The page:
Loudoun Wildlife Conservancy’s 42 Stream Team and 43 Salt Watch volunteers contributed over 400 hours collecting data about the health of Loudoun’s streams this spring and past winter. That’s a lot of people and a lot of time – but how is this data collected and what does it tell us about the state of our streams? Let’s start with the results of our benthic macroinvertebrate surveys.
Benthic Macroinvertebrate Survey Results
Our monitors use a Virginia Save Our Streams protocol to collect benthic macroinvertebrates that live on the bottom of the stream. These “macros” are mostly different kinds of insect larvae (including dragonflies, beetles, and caddisflies), but also include other creatures like crayfish, clams and worms.
The macros are sorted, identified and tallied before being released back into the stream. Because the macros vary in their sensitivity to pollution, the different types and amounts collected during a survey can be used to determine a stream health score ranging from 0 (unacceptable ecological conditions) to 12 (acceptable ecological conditions).
This spring, our 19 certified stream monitors and assisting volunteers conducted benthic macroinvertebrate surveys at 21 stream sites around the county. Only 38 percent of these sites received acceptable scores, while 52 percent of the sites received unacceptable scores and 10 percent of the sites received indeterminate scores. This shows an overall decrease in stream health from our fall season, when 45 percent of the sites received acceptable scores, 35 percent of the sites received unacceptable scores and 20 percent of the sites received indeterminate scores.
Looking at the stream health scores in relation to their location in the county, it makes sense that most of the streams receiving unacceptable (red) or indeterminate (gray) ratings are located in more suburban or urban areas, whereas the streams receiving acceptable (green) ratings are located in more rural areas.
Suburban and urban areas bring an increase in the number and intensity of threats to stream heath, including nutrient and sediment pollution, chemical pollution (such as road salt), litter and an increase in impervious surfaces. Impervious surfaces, such as roads and rooftops, result in higher storm water runoff and increased sediment and pollution loads.
Salt Watch Results
To have a better understanding of the why behind these stream health scores, we need to conduct additional chemical testing – which is where our Salt Watch volunteers come in! Our Salt Watch volunteers collect data about chloride levels in our local waterways with easy-to-use test strips, which are provided at no charge from our partner organization, the Izaak Walton League of America.
Chlorides come from road salt or brine applied to our roadways, sidewalks and parking lots in the winter – which later end up in our streams. While road salt keeps us safe on icy roads and sidewalks, it can also pose a threat to fish and other aquatic life in freshwater streams, as they can’t survive in salty water.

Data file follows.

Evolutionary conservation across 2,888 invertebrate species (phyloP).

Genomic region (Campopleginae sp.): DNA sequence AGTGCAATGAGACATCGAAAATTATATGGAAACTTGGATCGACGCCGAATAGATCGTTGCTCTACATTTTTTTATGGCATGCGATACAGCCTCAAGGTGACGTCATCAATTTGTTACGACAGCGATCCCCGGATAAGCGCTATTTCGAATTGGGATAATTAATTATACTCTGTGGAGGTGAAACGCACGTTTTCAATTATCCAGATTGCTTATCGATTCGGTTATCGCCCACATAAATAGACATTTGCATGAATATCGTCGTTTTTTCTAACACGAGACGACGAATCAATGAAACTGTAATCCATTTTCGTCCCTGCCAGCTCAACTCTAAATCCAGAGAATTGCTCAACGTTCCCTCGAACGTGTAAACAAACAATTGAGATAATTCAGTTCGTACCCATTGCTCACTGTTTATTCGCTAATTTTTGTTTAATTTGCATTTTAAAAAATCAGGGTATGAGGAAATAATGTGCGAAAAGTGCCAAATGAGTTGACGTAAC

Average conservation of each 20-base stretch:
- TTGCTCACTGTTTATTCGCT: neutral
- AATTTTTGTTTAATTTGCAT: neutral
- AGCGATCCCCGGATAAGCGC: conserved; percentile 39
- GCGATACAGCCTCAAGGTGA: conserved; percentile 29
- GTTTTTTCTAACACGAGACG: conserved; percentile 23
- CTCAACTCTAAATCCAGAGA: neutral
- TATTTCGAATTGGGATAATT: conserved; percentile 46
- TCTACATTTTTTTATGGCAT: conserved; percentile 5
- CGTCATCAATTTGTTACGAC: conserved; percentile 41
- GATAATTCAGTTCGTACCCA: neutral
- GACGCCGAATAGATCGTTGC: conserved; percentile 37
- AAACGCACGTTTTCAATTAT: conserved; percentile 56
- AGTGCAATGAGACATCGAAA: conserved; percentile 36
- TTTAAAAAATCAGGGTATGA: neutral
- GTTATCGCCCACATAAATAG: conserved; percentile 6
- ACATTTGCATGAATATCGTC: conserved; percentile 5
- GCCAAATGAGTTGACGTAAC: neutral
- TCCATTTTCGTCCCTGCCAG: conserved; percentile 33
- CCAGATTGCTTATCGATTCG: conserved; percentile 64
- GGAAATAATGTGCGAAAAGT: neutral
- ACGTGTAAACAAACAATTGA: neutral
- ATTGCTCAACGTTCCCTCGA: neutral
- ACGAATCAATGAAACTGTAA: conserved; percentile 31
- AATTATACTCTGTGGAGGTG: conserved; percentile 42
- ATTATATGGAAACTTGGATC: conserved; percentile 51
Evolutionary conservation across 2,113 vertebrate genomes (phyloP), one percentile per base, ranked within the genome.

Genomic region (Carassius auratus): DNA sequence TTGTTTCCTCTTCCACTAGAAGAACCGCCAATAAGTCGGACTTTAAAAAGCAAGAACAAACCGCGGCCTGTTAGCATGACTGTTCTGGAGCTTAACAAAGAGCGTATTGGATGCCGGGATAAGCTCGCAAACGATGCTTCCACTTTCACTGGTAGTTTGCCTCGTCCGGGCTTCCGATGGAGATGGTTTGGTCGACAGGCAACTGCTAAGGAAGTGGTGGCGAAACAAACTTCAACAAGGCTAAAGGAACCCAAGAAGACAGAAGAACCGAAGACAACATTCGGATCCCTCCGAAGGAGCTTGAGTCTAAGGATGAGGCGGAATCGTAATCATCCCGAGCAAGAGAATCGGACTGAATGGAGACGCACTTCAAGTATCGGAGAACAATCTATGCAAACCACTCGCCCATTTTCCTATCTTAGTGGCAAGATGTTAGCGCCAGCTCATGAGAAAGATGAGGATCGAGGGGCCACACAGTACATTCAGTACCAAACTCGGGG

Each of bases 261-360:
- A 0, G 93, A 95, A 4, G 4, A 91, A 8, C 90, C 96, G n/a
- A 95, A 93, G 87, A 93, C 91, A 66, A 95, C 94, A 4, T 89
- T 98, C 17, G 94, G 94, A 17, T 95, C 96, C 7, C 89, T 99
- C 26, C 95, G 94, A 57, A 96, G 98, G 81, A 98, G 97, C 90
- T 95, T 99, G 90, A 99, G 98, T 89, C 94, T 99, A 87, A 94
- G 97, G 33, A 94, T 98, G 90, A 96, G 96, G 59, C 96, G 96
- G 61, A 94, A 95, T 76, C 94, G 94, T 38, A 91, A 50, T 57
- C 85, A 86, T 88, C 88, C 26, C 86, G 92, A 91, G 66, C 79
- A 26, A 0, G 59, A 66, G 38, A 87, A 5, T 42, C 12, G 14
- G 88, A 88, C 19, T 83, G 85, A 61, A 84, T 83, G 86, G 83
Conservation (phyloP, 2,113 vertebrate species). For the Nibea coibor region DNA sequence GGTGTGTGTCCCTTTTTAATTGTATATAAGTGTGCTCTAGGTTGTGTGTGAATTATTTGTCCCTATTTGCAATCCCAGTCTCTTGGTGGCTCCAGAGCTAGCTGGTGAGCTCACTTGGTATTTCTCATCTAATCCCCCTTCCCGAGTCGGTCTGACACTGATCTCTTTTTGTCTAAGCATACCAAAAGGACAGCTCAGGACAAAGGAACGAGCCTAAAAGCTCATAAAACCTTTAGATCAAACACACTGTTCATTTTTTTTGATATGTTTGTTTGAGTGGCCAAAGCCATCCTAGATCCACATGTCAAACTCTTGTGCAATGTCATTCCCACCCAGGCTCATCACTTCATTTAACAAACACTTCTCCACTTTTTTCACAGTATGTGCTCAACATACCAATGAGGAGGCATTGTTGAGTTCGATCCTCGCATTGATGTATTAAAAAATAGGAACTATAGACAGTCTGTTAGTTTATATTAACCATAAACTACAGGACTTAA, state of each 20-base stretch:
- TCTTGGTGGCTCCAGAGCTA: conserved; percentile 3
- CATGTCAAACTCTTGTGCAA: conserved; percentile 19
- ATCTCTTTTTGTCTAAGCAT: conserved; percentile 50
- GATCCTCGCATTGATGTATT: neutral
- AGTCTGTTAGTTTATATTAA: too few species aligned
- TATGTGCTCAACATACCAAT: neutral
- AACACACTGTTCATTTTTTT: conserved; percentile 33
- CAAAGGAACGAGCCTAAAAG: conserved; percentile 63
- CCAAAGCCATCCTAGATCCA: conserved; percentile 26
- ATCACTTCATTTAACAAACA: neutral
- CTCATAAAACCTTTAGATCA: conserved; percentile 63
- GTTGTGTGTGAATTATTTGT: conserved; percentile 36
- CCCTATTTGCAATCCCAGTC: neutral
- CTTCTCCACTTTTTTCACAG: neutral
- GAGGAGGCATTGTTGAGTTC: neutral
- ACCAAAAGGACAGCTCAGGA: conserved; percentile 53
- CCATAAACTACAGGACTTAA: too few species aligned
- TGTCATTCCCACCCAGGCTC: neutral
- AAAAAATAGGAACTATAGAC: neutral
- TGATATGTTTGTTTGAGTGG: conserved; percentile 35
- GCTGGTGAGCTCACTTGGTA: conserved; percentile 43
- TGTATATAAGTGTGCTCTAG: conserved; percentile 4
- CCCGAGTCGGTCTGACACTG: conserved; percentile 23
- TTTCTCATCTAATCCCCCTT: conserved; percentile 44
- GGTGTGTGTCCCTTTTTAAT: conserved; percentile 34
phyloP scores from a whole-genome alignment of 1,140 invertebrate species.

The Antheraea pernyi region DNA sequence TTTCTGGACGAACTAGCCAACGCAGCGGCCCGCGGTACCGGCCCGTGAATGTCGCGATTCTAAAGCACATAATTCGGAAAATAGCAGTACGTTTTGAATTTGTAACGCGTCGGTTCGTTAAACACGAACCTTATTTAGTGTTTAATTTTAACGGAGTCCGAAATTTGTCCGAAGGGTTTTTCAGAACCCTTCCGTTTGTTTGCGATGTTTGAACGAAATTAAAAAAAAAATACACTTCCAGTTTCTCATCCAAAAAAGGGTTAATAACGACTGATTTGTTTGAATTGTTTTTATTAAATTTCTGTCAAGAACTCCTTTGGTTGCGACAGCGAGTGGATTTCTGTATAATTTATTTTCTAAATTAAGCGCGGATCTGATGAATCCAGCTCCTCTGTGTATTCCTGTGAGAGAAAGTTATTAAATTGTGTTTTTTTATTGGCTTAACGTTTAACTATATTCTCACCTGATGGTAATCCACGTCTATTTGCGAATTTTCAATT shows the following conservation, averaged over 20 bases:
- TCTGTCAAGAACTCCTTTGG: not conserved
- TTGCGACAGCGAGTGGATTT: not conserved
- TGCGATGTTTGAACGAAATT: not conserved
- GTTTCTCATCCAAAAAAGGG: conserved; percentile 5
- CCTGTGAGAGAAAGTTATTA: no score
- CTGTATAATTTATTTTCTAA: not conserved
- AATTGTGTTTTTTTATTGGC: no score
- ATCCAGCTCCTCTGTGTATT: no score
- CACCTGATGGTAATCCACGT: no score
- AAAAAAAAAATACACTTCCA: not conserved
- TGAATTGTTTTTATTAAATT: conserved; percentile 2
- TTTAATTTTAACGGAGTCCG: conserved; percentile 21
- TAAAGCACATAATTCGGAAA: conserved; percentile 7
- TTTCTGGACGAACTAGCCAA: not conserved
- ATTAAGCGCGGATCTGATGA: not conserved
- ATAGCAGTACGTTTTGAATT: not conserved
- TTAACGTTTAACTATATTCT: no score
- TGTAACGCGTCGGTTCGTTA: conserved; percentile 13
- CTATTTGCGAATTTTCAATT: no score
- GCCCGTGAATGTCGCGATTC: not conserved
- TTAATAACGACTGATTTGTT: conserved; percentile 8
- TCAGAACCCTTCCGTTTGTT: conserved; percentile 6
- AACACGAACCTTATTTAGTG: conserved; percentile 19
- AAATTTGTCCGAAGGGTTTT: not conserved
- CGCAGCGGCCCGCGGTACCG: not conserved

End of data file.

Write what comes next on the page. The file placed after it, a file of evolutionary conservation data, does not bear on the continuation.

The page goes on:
Between October 2022 and March 2023, our team of 43 Salt Watch volunteers collected 128 data points for winter salt pollution from 45 stream sites located on 13 streams around the county – from Bluemont in the west to Sterling in the east, and Neersville in the north to Aldie in the south. Our Salt Watchers tested chloride levels in local streams before and after winter weather events involving road treatments, as well as initial baseline testing in the fall.
This past winter was much milder than the prior winter, which meant that less salt and brine were applied to the roadways, and that less chloride ended up in our streams. This is apparent in the data that our Salt Watchers collected over both seasons.
This winter, the results for only 3 percent of the chloride tests indicated “Fair” chloride levels and only 1 percent of the results had “Toxic” levels, which were much lower than the results of the prior winter with 21 percent of the tests having “Fair” chloride levels and 10 percent of the results indicating “Toxic” levels.
The Bigger Picture – Adding Chemical Monitoring
If the salt levels were lower this past winter, why did we see an overall decline in stream health scores this spring? Because salt pollution is only one contributing factor to the degradation of stream health. Overall water quality is also determined by factors such as the amount of dissolved oxygen in the water, water temperature (colder water has higher dissolved oxygen and can sustain a larger diversity of life), pH, and water clarity (which is related to sediment and nutrient pollution).
To have a better understanding of why we are seeing different ecological conditions at our stream sites, it’s best to incorporate the data from our benthic macroinvertebrate surveys and Salt Watch tests with other chemical and physical data, including dissolved oxygen, temperature, pH and water clarity.
To that end, our Stream Team is partnering with the Alliance for the Chesapeake Bay’s RiverTrends program. RiverTrends will provide us with the training, equipment, and technical support needed to conduct chemical and physical water quality monitoring at some of our macro survey sites. RiverTrends will train five of our Stream Team monitors in August, and we hope to start collecting additional data later that month.